The role of dog catcher has its origins in the 19th century when rapid urbanization led to an increase in stray dog populations that posed threats to public health and safety. According to the Washington Post, in the late 1800s major cities began appointing “poundmasters” to round up strays and bring them to municipal pounds (source). Many poundmasters would earn money for each animal they brought in. The term “dog catcher” emerged as a more informal name for those tasked with catching stray dogs.

Over time, the role evolved into a more formal position within animal control departments. According to Code3Associates, by the early 20th century, major cities had budgets and staff dedicated to animal control. The focus expanded from just dealing with stray dogs to enforcing animal-related laws, licensing pets, investigating animal cruelty, and sheltering lost or abandoned animals (source). The term “dog catcher” persisted colloquially despite the expanded responsibilities.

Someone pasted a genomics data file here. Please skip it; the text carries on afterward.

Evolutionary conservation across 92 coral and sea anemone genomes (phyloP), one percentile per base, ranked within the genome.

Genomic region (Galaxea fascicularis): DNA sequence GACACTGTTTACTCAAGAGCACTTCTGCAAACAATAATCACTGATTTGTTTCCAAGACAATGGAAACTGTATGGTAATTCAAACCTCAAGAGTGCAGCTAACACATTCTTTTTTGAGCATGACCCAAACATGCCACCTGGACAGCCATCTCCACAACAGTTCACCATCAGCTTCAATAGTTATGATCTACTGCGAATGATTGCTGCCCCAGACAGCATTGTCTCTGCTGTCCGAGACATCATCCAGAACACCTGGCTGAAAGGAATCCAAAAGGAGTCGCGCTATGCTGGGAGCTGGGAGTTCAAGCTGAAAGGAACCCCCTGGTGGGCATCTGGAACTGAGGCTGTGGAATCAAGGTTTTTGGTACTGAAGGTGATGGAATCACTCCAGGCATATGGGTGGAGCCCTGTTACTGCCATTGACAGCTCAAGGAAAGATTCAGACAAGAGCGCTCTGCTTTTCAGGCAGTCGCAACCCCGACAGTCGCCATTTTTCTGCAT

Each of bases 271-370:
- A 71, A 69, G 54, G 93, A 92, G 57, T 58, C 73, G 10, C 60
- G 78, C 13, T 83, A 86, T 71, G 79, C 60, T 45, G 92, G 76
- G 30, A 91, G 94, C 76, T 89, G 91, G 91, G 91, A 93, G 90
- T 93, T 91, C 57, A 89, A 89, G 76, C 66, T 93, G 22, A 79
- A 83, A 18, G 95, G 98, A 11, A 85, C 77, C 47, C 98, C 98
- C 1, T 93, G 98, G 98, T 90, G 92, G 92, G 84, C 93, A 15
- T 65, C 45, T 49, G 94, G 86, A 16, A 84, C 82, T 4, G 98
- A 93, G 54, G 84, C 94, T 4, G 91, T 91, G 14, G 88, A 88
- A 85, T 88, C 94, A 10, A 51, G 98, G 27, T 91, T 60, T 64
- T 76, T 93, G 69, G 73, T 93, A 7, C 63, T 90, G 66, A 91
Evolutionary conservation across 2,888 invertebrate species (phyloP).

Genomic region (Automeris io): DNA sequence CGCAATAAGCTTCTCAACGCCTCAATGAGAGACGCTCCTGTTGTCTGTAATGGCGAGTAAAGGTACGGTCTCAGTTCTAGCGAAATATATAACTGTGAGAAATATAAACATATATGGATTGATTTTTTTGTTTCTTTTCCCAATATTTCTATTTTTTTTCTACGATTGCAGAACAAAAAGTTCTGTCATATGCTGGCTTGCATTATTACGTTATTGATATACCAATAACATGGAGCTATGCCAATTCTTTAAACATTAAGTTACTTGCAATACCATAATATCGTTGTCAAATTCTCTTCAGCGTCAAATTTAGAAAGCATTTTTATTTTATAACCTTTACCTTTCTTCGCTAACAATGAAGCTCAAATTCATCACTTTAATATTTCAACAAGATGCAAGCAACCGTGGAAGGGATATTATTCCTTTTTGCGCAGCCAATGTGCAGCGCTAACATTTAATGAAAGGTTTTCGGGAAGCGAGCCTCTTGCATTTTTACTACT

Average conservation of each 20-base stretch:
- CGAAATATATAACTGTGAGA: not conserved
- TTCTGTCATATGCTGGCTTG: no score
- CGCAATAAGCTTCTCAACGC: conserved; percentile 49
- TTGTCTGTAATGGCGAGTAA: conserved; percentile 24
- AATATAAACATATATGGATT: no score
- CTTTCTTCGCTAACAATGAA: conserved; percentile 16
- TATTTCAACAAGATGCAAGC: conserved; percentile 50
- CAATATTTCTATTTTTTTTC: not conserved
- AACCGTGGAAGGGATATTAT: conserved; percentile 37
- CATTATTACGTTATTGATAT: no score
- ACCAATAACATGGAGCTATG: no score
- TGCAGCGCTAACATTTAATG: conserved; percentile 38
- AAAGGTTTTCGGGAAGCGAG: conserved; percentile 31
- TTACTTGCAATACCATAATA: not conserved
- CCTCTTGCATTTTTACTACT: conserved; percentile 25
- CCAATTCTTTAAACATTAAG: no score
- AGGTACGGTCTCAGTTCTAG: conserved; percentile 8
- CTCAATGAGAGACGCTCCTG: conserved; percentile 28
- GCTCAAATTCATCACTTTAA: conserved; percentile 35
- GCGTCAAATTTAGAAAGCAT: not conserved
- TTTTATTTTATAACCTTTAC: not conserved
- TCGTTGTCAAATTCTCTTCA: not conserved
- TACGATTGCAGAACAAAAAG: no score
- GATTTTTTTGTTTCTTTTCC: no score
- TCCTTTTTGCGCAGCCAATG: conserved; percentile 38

While initially dog catchers operated with minimal training and oversight, today’s animal control officers undergo extensive training in areas like animal handling, law enforcement, and community outreach to properly carry out their duties.

Day-to-Day Responsibilities

The main duty of a dog catcher is to enforce local animal and pet ordinances. This involves responding to complaints about stray dogs, loose pets, or animals causing a nuisance in the community. According to an article on NPR, dog catchers are responsible for “rounding up and impounding unlicensed dogs” (NPR).